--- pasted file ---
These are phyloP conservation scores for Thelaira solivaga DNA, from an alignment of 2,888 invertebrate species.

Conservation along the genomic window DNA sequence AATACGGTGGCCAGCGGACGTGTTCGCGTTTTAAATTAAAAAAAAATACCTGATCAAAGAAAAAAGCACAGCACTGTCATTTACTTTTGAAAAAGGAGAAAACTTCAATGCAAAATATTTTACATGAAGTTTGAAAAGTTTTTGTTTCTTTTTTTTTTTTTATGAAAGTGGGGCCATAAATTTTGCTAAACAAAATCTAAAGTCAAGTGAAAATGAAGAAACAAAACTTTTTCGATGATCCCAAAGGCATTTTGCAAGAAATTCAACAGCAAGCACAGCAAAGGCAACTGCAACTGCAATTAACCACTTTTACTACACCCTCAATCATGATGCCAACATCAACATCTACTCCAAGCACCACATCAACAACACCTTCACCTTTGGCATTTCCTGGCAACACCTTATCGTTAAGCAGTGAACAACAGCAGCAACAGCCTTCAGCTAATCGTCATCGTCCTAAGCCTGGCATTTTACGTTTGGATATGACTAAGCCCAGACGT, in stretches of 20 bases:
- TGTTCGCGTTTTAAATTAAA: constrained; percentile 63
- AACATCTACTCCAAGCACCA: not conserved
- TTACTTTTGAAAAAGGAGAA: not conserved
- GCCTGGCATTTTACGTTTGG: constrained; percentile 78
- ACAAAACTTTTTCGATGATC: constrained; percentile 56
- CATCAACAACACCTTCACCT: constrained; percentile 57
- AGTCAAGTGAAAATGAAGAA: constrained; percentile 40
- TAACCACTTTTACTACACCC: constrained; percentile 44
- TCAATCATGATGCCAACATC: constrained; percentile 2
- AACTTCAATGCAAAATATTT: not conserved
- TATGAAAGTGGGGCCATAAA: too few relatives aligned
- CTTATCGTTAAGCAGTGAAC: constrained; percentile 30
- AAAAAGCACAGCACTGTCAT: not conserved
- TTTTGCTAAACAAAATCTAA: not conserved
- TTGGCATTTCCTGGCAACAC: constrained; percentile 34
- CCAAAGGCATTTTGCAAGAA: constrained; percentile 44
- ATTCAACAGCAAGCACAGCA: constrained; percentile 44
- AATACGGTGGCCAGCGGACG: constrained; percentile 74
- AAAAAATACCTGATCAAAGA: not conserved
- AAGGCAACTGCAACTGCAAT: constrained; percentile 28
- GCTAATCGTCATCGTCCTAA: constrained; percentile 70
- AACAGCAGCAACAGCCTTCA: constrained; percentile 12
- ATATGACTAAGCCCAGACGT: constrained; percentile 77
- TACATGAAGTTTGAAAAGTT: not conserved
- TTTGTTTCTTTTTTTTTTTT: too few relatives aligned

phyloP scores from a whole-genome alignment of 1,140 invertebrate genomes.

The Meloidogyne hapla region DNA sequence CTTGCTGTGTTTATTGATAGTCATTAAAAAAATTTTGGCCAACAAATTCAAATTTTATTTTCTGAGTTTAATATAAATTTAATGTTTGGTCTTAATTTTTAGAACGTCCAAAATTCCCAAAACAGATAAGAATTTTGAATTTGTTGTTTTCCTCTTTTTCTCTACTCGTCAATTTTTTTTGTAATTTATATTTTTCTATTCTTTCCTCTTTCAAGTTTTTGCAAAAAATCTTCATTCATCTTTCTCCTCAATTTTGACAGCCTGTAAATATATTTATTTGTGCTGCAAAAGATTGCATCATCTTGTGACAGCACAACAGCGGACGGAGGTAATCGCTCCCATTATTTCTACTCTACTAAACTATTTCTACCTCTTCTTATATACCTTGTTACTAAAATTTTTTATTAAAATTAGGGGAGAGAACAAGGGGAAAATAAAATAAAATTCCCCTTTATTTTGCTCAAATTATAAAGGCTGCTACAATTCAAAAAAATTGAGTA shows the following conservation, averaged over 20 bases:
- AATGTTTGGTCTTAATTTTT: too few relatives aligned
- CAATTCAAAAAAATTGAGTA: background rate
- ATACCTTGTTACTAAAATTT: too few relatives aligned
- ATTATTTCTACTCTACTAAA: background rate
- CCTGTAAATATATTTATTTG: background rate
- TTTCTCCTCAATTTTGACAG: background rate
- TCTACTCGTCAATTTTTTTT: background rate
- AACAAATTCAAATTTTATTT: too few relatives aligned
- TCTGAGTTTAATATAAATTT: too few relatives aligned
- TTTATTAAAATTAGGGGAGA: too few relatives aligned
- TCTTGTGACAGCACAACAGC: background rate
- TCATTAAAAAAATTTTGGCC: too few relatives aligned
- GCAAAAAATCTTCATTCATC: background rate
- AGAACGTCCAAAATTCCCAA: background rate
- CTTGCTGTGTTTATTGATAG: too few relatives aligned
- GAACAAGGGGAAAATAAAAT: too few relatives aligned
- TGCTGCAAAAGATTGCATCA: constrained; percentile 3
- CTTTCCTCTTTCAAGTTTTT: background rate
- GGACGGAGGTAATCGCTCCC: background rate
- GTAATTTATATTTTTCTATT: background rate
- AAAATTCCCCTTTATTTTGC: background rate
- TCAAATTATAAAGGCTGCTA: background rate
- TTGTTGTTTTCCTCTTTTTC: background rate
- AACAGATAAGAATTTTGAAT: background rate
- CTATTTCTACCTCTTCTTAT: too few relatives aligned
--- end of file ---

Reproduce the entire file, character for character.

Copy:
These are phyloP conservation scores for Thelaira solivaga DNA, from an alignment of 2,888 invertebrate species.

Conservation along the genomic window DNA sequence AATACGGTGGCCAGCGGACGTGTTCGCGTTTTAAATTAAAAAAAAATACCTGATCAAAGAAAAAAGCACAGCACTGTCATTTACTTTTGAAAAAGGAGAAAACTTCAATGCAAAATATTTTACATGAAGTTTGAAAAGTTTTTGTTTCTTTTTTTTTTTTTATGAAAGTGGGGCCATAAATTTTGCTAAACAAAATCTAAAGTCAAGTGAAAATGAAGAAACAAAACTTTTTCGATGATCCCAAAGGCATTTTGCAAGAAATTCAACAGCAAGCACAGCAAAGGCAACTGCAACTGCAATTAACCACTTTTACTACACCCTCAATCATGATGCCAACATCAACATCTACTCCAAGCACCACATCAACAACACCTTCACCTTTGGCATTTCCTGGCAACACCTTATCGTTAAGCAGTGAACAACAGCAGCAACAGCCTTCAGCTAATCGTCATCGTCCTAAGCCTGGCATTTTACGTTTGGATATGACTAAGCCCAGACGT, in stretches of 20 bases:
- TGTTCGCGTTTTAAATTAAA: constrained; percentile 63
- AACATCTACTCCAAGCACCA: not conserved
- TTACTTTTGAAAAAGGAGAA: not conserved
- GCCTGGCATTTTACGTTTGG: constrained; percentile 78
- ACAAAACTTTTTCGATGATC: constrained; percentile 56
- CATCAACAACACCTTCACCT: constrained; percentile 57
- AGTCAAGTGAAAATGAAGAA: constrained; percentile 40
- TAACCACTTTTACTACACCC: constrained; percentile 44
- TCAATCATGATGCCAACATC: constrained; percentile 2
- AACTTCAATGCAAAATATTT: not conserved
- TATGAAAGTGGGGCCATAAA: too few relatives aligned
- CTTATCGTTAAGCAGTGAAC: constrained; percentile 30
- AAAAAGCACAGCACTGTCAT: not conserved
- TTTTGCTAAACAAAATCTAA: not conserved
- TTGGCATTTCCTGGCAACAC: constrained; percentile 34
- CCAAAGGCATTTTGCAAGAA: constrained; percentile 44
- ATTCAACAGCAAGCACAGCA: constrained; percentile 44
- AATACGGTGGCCAGCGGACG: constrained; percentile 74
- AAAAAATACCTGATCAAAGA: not conserved
- AAGGCAACTGCAACTGCAAT: constrained; percentile 28
- GCTAATCGTCATCGTCCTAA: constrained; percentile 70
- AACAGCAGCAACAGCCTTCA: constrained; percentile 12
- ATATGACTAAGCCCAGACGT: constrained; percentile 77
- TACATGAAGTTTGAAAAGTT: not conserved
- TTTGTTTCTTTTTTTTTTTT: too few relatives aligned

phyloP scores from a whole-genome alignment of 1,140 invertebrate genomes.

The Meloidogyne hapla region DNA sequence CTTGCTGTGTTTATTGATAGTCATTAAAAAAATTTTGGCCAACAAATTCAAATTTTATTTTCTGAGTTTAATATAAATTTAATGTTTGGTCTTAATTTTTAGAACGTCCAAAATTCCCAAAACAGATAAGAATTTTGAATTTGTTGTTTTCCTCTTTTTCTCTACTCGTCAATTTTTTTTGTAATTTATATTTTTCTATTCTTTCCTCTTTCAAGTTTTTGCAAAAAATCTTCATTCATCTTTCTCCTCAATTTTGACAGCCTGTAAATATATTTATTTGTGCTGCAAAAGATTGCATCATCTTGTGACAGCACAACAGCGGACGGAGGTAATCGCTCCCATTATTTCTACTCTACTAAACTATTTCTACCTCTTCTTATATACCTTGTTACTAAAATTTTTTATTAAAATTAGGGGAGAGAACAAGGGGAAAATAAAATAAAATTCCCCTTTATTTTGCTCAAATTATAAAGGCTGCTACAATTCAAAAAAATTGAGTA shows the following conservation, averaged over 20 bases:
- AATGTTTGGTCTTAATTTTT: too few relatives aligned
- CAATTCAAAAAAATTGAGTA: background rate
- ATACCTTGTTACTAAAATTT: too few relatives aligned
- ATTATTTCTACTCTACTAAA: background rate
- CCTGTAAATATATTTATTTG: background rate
- TTTCTCCTCAATTTTGACAG: background rate
- TCTACTCGTCAATTTTTTTT: background rate
- AACAAATTCAAATTTTATTT: too few relatives aligned
- TCTGAGTTTAATATAAATTT: too few relatives aligned
- TTTATTAAAATTAGGGGAGA: too few relatives aligned
- TCTTGTGACAGCACAACAGC: background rate
- TCATTAAAAAAATTTTGGCC: too few relatives aligned
- GCAAAAAATCTTCATTCATC: background rate
- AGAACGTCCAAAATTCCCAA: background rate
- CTTGCTGTGTTTATTGATAG: too few relatives aligned
- GAACAAGGGGAAAATAAAAT: too few relatives aligned
- TGCTGCAAAAGATTGCATCA: constrained; percentile 3
- CTTTCCTCTTTCAAGTTTTT: background rate
- GGACGGAGGTAATCGCTCCC: background rate
- GTAATTTATATTTTTCTATT: background rate
- AAAATTCCCCTTTATTTTGC: background rate
- TCAAATTATAAAGGCTGCTA: background rate
- TTGTTGTTTTCCTCTTTTTC: background rate
- AACAGATAAGAATTTTGAAT: background rate
- CTATTTCTACCTCTTCTTAT: too few relatives aligned